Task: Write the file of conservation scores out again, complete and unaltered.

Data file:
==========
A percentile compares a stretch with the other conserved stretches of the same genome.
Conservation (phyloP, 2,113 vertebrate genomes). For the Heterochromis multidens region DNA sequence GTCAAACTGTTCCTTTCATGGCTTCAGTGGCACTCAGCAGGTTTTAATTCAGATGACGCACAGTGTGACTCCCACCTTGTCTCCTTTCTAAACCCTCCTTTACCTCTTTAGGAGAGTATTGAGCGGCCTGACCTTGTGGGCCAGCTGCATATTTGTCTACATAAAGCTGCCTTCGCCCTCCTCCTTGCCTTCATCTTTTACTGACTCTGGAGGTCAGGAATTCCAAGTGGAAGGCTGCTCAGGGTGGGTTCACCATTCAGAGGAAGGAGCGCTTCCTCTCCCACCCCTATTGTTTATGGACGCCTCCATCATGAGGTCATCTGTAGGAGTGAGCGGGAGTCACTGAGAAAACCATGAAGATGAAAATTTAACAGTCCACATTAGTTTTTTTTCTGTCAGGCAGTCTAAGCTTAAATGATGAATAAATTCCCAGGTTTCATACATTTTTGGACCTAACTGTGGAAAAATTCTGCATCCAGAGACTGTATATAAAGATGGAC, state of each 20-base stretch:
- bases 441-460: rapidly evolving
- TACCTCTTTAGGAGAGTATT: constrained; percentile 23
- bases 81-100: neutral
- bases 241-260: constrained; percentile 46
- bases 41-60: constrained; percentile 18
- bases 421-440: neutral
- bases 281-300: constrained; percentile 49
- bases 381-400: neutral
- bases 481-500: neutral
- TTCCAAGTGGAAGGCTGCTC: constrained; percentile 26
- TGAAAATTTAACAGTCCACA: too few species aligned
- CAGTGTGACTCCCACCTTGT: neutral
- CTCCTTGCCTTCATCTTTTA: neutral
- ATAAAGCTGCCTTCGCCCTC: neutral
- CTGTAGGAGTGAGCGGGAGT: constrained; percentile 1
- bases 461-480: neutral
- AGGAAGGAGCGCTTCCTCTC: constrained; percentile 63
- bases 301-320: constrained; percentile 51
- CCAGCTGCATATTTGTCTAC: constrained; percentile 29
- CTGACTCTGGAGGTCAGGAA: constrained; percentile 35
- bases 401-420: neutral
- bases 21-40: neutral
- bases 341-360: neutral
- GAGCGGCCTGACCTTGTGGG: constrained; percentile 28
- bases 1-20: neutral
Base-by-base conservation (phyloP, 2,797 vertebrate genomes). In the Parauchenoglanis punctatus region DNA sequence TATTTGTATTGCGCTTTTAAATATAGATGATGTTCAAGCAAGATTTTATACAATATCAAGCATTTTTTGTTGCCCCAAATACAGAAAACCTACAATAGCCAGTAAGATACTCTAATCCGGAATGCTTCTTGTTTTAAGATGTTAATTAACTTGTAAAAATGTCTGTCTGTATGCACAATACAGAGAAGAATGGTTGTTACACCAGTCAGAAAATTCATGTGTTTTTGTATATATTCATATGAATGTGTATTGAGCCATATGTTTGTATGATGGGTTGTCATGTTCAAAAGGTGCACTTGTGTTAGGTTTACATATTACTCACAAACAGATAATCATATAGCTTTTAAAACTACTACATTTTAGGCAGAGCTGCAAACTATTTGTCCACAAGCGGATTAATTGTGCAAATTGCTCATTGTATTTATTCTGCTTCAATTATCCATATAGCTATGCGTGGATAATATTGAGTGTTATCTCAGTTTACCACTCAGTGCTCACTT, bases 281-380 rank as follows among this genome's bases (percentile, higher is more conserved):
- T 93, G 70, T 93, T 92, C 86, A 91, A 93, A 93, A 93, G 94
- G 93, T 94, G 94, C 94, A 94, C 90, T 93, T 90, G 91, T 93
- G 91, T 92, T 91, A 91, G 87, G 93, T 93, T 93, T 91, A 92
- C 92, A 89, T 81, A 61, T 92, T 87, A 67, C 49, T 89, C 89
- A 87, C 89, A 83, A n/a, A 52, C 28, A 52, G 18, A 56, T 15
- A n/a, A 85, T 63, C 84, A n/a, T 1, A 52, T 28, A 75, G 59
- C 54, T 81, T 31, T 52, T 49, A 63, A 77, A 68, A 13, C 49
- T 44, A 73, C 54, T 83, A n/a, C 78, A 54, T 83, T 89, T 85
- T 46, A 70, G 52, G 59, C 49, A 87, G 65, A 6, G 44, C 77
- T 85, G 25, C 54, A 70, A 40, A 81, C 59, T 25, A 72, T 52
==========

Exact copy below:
A percentile compares a stretch with the other conserved stretches of the same genome.
Conservation (phyloP, 2,113 vertebrate genomes). For the Heterochromis multidens region DNA sequence GTCAAACTGTTCCTTTCATGGCTTCAGTGGCACTCAGCAGGTTTTAATTCAGATGACGCACAGTGTGACTCCCACCTTGTCTCCTTTCTAAACCCTCCTTTACCTCTTTAGGAGAGTATTGAGCGGCCTGACCTTGTGGGCCAGCTGCATATTTGTCTACATAAAGCTGCCTTCGCCCTCCTCCTTGCCTTCATCTTTTACTGACTCTGGAGGTCAGGAATTCCAAGTGGAAGGCTGCTCAGGGTGGGTTCACCATTCAGAGGAAGGAGCGCTTCCTCTCCCACCCCTATTGTTTATGGACGCCTCCATCATGAGGTCATCTGTAGGAGTGAGCGGGAGTCACTGAGAAAACCATGAAGATGAAAATTTAACAGTCCACATTAGTTTTTTTTCTGTCAGGCAGTCTAAGCTTAAATGATGAATAAATTCCCAGGTTTCATACATTTTTGGACCTAACTGTGGAAAAATTCTGCATCCAGAGACTGTATATAAAGATGGAC, state of each 20-base stretch:
- bases 441-460: rapidly evolving
- TACCTCTTTAGGAGAGTATT: constrained; percentile 23
- bases 81-100: neutral
- bases 241-260: constrained; percentile 46
- bases 41-60: constrained; percentile 18
- bases 421-440: neutral
- bases 281-300: constrained; percentile 49
- bases 381-400: neutral
- bases 481-500: neutral
- TTCCAAGTGGAAGGCTGCTC: constrained; percentile 26
- TGAAAATTTAACAGTCCACA: too few species aligned
- CAGTGTGACTCCCACCTTGT: neutral
- CTCCTTGCCTTCATCTTTTA: neutral
- ATAAAGCTGCCTTCGCCCTC: neutral
- CTGTAGGAGTGAGCGGGAGT: constrained; percentile 1
- bases 461-480: neutral
- AGGAAGGAGCGCTTCCTCTC: constrained; percentile 63
- bases 301-320: constrained; percentile 51
- CCAGCTGCATATTTGTCTAC: constrained; percentile 29
- CTGACTCTGGAGGTCAGGAA: constrained; percentile 35
- bases 401-420: neutral
- bases 21-40: neutral
- bases 341-360: neutral
- GAGCGGCCTGACCTTGTGGG: constrained; percentile 28
- bases 1-20: neutral
Base-by-base conservation (phyloP, 2,797 vertebrate genomes). In the Parauchenoglanis punctatus region DNA sequence TATTTGTATTGCGCTTTTAAATATAGATGATGTTCAAGCAAGATTTTATACAATATCAAGCATTTTTTGTTGCCCCAAATACAGAAAACCTACAATAGCCAGTAAGATACTCTAATCCGGAATGCTTCTTGTTTTAAGATGTTAATTAACTTGTAAAAATGTCTGTCTGTATGCACAATACAGAGAAGAATGGTTGTTACACCAGTCAGAAAATTCATGTGTTTTTGTATATATTCATATGAATGTGTATTGAGCCATATGTTTGTATGATGGGTTGTCATGTTCAAAAGGTGCACTTGTGTTAGGTTTACATATTACTCACAAACAGATAATCATATAGCTTTTAAAACTACTACATTTTAGGCAGAGCTGCAAACTATTTGTCCACAAGCGGATTAATTGTGCAAATTGCTCATTGTATTTATTCTGCTTCAATTATCCATATAGCTATGCGTGGATAATATTGAGTGTTATCTCAGTTTACCACTCAGTGCTCACTT, bases 281-380 rank as follows among this genome's bases (percentile, higher is more conserved):
- T 93, G 70, T 93, T 92, C 86, A 91, A 93, A 93, A 93, G 94
- G 93, T 94, G 94, C 94, A 94, C 90, T 93, T 90, G 91, T 93
- G 91, T 92, T 91, A 91, G 87, G 93, T 93, T 93, T 91, A 92
- C 92, A 89, T 81, A 61, T 92, T 87, A 67, C 49, T 89, C 89
- A 87, C 89, A 83, A n/a, A 52, C 28, A 52, G 18, A 56, T 15
- A n/a, A 85, T 63, C 84, A n/a, T 1, A 52, T 28, A 75, G 59
- C 54, T 81, T 31, T 52, T 49, A 63, A 77, A 68, A 13, C 49
- T 44, A 73, C 54, T 83, A n/a, C 78, A 54, T 83, T 89, T 85
- T 46, A 70, G 52, G 59, C 49, A 87, G 65, A 6, G 44, C 77
- T 85, G 25, C 54, A 70, A 40, A 81, C 59, T 25, A 72, T 52